How To Use Saffron
Delicate, floral, luxurious, slightly bitter…the taste of saffron is truly unique. You'll find saffron in well-known dishes around the world and it's surprisingly easy to incorporate into your favorite dishes too.
You probably know that saffron is one of the most valuable spices in the world, but do you know how to use it? Saffron is harvested from the plant Crocus sativus. The iconic bright red-gold saffron threads are the stigma and each flower only grows three of these saffron threads which are only harvested and prepared by hand. It takes 80,000 flowers to produce one pound of threads, which is why it is so expensive and essential to know how to use and cook with saffron.
How To Use Saffron
The culinary use of saffron dates back thousands of years. Today, it's used in a variety of well-known dishes from cuisines around the world; you might know about tahdig or crispy Persian rice, biryani from the Indian subcontinent, Italian risotto, paella from Spain, and more! You might notice that all of the dishes we just mentioned are rice dishes, we'll talk more about that later.
What is the best way to use saffron?
There are two common preparations for saffron, grinding to a powder or blooming/brewing. Once powdered, saffron can be added directly to a dish while saffron threads need to be steeped or brewed to withdraw the incomparable flavor and golden color.
How to use saffron threads (aka: How do I activate saffron?)
We've already said that saffron threads need to be steeped or brewed in liquid to withdraw the incomparable flavor and golden color. This is sometimes called blooming the saffron and it's easier than it sounds. For example, just add a couple of threads to a pot of uncooked rice for a huge flavor boost. As the water heats, the saffron will bloom and the infuse the water with that distinctive flavor and color. The rice will then absorb the saffron water which will impart a subtle and delicate flavor.
How much saffron to use
Saffron is best used sparingly. In small doses, the flavor is subtly sweet and delicate with floral and honey notes. But too much can overpower a dish with a bitter flavor. A good rule of thumb is to use about 2-3 threads per serving when making a dish — so for a dish that serves 6, you'll want to use about 15 threads.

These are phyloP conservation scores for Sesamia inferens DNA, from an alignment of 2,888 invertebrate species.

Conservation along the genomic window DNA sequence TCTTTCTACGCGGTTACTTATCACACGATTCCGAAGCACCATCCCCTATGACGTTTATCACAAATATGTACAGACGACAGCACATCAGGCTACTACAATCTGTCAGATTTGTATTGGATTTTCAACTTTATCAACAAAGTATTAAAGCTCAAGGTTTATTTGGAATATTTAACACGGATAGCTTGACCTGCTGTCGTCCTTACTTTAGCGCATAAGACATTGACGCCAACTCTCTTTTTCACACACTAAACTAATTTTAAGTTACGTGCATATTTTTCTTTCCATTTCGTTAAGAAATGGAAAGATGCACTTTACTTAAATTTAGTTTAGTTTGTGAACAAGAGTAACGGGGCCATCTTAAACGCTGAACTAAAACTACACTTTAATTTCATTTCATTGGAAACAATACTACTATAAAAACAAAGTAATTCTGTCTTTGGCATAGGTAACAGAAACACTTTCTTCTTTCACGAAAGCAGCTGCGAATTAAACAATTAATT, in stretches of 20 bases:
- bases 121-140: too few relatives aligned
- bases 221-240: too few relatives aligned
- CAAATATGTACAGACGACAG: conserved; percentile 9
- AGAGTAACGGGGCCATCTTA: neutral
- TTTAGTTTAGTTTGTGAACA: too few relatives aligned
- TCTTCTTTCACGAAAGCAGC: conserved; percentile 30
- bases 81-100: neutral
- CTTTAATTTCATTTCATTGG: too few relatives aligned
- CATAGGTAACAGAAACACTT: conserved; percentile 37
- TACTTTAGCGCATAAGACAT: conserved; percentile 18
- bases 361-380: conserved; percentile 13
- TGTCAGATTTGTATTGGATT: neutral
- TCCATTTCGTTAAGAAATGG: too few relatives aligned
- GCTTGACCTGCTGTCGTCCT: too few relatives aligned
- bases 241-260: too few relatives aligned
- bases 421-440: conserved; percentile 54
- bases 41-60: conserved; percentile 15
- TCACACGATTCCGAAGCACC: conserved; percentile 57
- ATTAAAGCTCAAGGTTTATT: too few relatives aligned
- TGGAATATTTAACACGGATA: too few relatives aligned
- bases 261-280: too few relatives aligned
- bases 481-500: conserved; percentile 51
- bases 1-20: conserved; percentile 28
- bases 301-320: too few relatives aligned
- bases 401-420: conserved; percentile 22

You might also see a recipe call for a "pinch" of saffron. Not all pinches are equal but in standard recipes, a pinch of saffron roughly equates to 20 threads. If your recipe calls for "a large pinch" is about double that.
How To Cook With Saffron
As we mentioned at the beginning, many culinary traditions pair rice and saffron. Buy why? If you've ever tasted plain rice, you'll know that it's bland and unimpressive. This is exactly why it's the perfect canvas for saffron. The uncooked rice can soak up the delicate notes of saffron and, without competing flavors, the saffron can shine. Try Crispy Persian Style Rice.
Risotto is sometimes known as being a little "fussy" as the traditional technique involves adding liquid slowly and stirring until it's almost completely absorbed. We've transformed it into a nice and easy Spice 'n Easy Saffron Risotto that uses a pretty hands-off cooking method and only needs butter and parmesan to create a satisfying, floral, earthy meal.
The floral, honeyed notes of saffron also make it ideal for use in desserts. It's excellent paired with milk-based desserts, try adding to ice cream or panna cotta. It's equally good with fruits so try adding it to clafoutis or when poaching fruit.
Moroccan Saffron: This saffron comes from the fields of Suktana, a town just south of Taliouine, Morocco.
Spanish Coupe Saffron: Our Spanish saffron is of the Coupe grade which is the best saffron you can get from the La Mancha region.
Saffron Salt: This Savory Spice original is available only in February! This is a vibrant, floral salt with a delicate vanilla note.
This rare spice is a pleasure to cook with and even more exciting to eat. Share your creations with us on social media using #savoryspiceshop.